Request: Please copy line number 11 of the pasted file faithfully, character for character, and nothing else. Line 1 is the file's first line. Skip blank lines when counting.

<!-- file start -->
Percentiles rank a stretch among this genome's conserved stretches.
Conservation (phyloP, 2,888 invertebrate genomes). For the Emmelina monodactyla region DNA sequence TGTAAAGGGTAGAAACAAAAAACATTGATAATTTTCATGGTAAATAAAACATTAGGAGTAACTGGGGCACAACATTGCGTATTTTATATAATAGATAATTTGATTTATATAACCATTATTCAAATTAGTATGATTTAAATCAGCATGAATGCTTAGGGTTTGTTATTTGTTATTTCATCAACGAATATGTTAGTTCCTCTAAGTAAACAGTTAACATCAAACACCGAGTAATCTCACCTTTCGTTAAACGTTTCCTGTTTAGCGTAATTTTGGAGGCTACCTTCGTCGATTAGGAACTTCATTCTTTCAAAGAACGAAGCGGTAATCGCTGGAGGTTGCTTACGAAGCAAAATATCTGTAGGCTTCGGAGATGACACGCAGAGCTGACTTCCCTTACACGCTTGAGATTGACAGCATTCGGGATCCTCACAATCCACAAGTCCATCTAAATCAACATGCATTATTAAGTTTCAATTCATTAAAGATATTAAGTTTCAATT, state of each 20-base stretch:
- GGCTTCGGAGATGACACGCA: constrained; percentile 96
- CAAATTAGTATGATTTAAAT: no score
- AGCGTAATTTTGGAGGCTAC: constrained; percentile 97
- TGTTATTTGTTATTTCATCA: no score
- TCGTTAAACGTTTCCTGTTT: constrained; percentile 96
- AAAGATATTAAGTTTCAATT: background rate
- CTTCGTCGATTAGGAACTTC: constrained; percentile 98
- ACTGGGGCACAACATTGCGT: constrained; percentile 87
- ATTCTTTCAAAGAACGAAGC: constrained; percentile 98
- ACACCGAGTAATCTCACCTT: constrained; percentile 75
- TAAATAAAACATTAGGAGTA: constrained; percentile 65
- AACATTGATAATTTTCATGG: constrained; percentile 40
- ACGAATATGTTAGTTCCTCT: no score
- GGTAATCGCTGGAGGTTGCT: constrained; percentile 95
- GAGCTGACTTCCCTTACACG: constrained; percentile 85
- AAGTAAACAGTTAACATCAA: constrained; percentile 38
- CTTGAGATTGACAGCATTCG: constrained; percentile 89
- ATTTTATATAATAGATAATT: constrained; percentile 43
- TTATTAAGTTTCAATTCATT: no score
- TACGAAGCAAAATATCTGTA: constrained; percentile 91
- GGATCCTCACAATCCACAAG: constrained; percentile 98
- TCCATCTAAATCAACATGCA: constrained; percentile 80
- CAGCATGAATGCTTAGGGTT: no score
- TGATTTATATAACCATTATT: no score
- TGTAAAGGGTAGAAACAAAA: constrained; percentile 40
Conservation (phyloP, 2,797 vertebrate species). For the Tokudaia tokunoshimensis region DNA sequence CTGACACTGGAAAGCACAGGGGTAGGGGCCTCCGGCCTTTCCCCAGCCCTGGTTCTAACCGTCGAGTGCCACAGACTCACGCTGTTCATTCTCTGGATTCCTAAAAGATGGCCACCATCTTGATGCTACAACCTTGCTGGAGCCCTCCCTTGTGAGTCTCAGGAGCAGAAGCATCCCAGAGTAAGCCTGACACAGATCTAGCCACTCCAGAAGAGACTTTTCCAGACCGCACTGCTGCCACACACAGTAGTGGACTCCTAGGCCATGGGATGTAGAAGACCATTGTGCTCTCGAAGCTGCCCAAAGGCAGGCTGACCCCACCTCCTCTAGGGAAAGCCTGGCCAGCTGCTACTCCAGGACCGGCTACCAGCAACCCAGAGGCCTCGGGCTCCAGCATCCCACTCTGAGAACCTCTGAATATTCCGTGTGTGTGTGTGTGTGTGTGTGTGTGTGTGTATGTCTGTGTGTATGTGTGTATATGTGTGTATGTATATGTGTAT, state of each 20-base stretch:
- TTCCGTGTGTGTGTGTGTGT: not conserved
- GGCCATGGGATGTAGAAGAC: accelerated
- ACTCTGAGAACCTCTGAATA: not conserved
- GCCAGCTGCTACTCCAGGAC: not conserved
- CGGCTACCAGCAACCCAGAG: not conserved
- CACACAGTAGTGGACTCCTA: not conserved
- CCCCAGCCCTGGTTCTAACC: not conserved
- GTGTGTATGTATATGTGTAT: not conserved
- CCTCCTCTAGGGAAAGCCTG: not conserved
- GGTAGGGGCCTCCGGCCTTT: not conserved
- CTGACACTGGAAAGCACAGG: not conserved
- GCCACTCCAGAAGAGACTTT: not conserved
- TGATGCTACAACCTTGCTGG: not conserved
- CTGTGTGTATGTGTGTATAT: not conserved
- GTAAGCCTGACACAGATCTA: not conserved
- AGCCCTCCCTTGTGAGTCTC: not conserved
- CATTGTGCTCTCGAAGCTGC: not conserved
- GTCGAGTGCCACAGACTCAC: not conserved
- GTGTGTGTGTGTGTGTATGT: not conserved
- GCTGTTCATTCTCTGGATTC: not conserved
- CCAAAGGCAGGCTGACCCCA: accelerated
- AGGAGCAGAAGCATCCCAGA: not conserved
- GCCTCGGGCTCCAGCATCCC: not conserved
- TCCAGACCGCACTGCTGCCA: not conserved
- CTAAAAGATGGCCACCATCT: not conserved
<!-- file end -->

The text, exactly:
- ATTCTTTCAAAGAACGAAGC: constrained; percentile 98